- The first is a video available via TheRoyalfamily channel on YouTube or the NPG website. In this one Paul Emsley explains the process used for the portrait and shows the photos he worked from.
- The second was created by the Art Fund who helped fund the portrait commission.
For me both videos provide a much better picture of the portrait than that seen in many of the photos.
I'm now wondering how many of those who wrote about the portrait did so from the photographs rather than the videos. (I do hope the NPG will replace their "for use on a website" image - see right - which has completely lost the colour which is so evident in the videos).
Can I recommend that both videos are viewed full screen as they provide a much better appreciation of the portrait - in which she does not look old!
The first portrait of The Duchess of Cambridge
The first video shows us:
- the relative scale of the portrait
- the photos Paul Emsley worked from
- the way he worked - and the glazing in thin oils
"The Duchess explained that she would like to be portrayed naturally - her natural self - as opposed to her official self. She struck me as enormously open and generous and a very warm person. After initially feeling it was going to be an unsmiling portrait I think it was the right choice in the end to have her smiling - that is really who she is."It strikes me that this decision shows us a woman with her own independence of mind - and it may well be that people will come to like this portrait very much more in the years to come.
The painting was created in May and June 201 from two sittings at Kensington Palace and at the artist's studio in the West Country, England, and Kensington Palace - and from photographs.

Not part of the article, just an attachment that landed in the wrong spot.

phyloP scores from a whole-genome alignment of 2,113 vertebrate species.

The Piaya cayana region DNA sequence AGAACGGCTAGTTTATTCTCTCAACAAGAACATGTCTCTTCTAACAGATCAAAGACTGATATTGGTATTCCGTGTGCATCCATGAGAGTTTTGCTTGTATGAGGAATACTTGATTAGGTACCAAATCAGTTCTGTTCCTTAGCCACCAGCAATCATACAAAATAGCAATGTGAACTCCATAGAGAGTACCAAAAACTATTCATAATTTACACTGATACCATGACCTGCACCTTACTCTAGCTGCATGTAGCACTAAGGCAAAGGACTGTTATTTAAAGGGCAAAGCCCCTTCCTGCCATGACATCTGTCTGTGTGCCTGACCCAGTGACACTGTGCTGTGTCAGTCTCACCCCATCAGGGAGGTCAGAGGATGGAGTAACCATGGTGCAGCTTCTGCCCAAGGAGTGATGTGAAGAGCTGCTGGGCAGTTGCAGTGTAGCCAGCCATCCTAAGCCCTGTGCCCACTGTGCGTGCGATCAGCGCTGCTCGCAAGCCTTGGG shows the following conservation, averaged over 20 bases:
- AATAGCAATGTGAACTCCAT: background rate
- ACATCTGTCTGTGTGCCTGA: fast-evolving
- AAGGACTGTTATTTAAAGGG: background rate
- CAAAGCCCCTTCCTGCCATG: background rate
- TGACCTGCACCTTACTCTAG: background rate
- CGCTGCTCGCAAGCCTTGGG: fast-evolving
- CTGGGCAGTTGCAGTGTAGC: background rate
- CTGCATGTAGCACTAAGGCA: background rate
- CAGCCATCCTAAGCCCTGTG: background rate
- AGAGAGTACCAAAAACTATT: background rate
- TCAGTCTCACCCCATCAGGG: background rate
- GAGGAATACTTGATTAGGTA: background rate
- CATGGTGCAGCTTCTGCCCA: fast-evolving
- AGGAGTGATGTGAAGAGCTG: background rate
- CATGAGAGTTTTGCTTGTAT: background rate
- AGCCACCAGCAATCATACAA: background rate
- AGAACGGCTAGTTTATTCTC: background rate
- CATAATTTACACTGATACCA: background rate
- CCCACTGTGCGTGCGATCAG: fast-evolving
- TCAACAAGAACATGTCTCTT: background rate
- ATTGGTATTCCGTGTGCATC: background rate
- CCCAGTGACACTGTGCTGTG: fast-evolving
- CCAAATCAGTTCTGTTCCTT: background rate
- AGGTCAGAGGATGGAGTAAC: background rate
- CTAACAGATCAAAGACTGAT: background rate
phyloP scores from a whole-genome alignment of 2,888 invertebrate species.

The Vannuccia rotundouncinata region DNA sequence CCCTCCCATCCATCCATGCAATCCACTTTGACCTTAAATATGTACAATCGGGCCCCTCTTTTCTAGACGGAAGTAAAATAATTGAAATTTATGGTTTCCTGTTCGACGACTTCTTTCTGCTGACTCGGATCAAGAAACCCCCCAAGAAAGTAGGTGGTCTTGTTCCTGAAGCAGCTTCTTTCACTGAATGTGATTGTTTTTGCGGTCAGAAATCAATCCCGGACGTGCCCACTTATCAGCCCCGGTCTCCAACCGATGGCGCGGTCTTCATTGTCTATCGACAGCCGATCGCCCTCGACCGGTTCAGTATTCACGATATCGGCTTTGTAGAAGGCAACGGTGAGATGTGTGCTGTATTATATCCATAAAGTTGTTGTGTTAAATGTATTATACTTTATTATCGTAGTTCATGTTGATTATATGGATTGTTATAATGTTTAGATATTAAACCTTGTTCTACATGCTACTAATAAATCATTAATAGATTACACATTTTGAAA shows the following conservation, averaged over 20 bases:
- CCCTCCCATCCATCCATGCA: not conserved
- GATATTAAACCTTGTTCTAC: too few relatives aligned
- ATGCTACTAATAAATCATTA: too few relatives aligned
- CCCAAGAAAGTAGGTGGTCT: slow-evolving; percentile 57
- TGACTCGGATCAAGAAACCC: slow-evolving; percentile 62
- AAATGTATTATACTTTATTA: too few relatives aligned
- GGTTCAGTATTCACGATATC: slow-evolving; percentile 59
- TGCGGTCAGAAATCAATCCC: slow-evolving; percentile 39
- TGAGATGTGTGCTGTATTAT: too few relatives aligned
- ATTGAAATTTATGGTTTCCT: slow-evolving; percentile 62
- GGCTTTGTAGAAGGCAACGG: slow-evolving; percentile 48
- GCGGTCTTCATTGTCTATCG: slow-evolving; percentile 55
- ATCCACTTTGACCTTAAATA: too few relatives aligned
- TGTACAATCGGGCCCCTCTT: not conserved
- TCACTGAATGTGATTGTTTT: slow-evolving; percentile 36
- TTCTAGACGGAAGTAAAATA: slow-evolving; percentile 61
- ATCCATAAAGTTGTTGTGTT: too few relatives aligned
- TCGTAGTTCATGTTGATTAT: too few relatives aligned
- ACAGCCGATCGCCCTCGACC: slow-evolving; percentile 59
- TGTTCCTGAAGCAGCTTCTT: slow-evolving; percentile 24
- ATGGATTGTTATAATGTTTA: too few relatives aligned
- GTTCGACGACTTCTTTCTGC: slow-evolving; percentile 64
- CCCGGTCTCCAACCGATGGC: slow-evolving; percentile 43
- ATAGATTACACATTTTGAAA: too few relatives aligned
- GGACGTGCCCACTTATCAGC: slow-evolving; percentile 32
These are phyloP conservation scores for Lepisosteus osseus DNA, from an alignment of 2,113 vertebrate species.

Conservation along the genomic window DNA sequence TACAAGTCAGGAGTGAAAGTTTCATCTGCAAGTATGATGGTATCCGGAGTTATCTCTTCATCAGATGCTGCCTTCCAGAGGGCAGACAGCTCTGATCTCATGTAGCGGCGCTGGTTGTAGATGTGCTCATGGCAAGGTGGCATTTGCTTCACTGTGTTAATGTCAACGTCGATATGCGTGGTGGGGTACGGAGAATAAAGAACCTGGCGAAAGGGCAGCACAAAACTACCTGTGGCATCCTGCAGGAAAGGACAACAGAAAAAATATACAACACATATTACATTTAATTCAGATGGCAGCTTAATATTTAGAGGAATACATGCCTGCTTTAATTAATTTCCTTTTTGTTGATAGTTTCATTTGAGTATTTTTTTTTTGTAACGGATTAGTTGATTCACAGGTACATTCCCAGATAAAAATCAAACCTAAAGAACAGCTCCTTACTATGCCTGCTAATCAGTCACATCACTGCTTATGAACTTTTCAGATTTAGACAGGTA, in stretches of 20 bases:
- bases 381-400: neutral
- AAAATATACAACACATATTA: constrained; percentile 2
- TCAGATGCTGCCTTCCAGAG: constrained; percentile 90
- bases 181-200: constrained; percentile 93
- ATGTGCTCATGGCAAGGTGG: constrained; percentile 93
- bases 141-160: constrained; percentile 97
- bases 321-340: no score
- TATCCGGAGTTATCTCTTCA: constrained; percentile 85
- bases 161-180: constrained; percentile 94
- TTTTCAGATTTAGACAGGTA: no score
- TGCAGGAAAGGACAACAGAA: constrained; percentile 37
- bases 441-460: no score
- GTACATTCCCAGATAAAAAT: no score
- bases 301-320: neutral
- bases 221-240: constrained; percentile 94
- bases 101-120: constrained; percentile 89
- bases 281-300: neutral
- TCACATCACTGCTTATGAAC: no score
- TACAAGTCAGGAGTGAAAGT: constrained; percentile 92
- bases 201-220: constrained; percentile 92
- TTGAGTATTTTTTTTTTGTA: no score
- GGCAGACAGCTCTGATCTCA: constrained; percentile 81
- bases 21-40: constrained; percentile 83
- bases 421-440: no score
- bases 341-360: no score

As always you can't beat seeing the painting in person and you can do that by visiting the National Portrait Gallery in London where it is now on display as part of the Contemporary Collections in the Lerner Galleries, Room 36, Ground Floor, National Portrait Gallery (Admission free)
The National Portrait Gallery’s painting of its Patron was commissioned by the Gallery, and given by Sir Hugh Leggatt, in memory of Sir Denis Mahon, through the Art Fund. The Duchess was involved in the selection process, from which artist Paul Emsley, the 2007 winner of the Gallery’s BP Portrait Award competition, was chosen by Director Sandy Nairne to paint her official portrait.
Below you can view a video created by The Art Fund which further explains the portrait - although it gets a little overblown in my view.
The basic point though that this is a portrait of a new Duchess at the beginning of her 'royal career' in which she will be painted again and again in a much more 'royal' way in a very good one - and one which a lot of people missed who commented on this portrait on Friday.
A titular 'faux pas'?
I'm greatly intrigued by the fact that both videos are referring to the portrait as "Katherine, Duchess of Cambridge" which is a term usually used for a divorced Duchess(!) - and I beg to refer both to Burke's Peerage on this topic! (Readers may recall "Diana, Princess of Wales" as the title she assumed only after her divorce).
A drawing of 'Katherine'
I may be completely wrong about this. I was also greatly intrigued by a charcoal drawing of a young lady called Katherine on Paul Emsley's website. To my mind this bore a considerable resemblance to photographs of a younger Katherine Middleton.
It made me wonder whether this was actually the first time she had sat for Paul Emsley - or whether she was a little more familiar with the work of this artist.
Links: Two more Making A Mark posts about Paul Emsley
- Making A Mark - View the BP Portrait Award 2007 and BP Travel Award 2006 exhibitions (15 June 2007) which has an image of his portrait which won the BP Portait Award in 2007
- Making A Mark - Paul Emsley wins BP Portrait Award (22 June 2007) - announces the winners of the BP Portrait Awards 2007 - including Paul Emsley who won first prize.
Note: Glasgow-born Paul Emsley (b.1947) grew up in South Africa before moving to England in 1996. He won first prize in the BP Portrait Award in 2007 for his striking large-scale study of the face of his neighbouring artist Michael Simpson. His previous commissions have included the author V S Naipaul (2009) and Nelson Mandela (2010). He is represented by the Redfern Gallery of London and is associated with Brundyn + Gonsalves Gallery in South Africa. (www.paulemsley.com)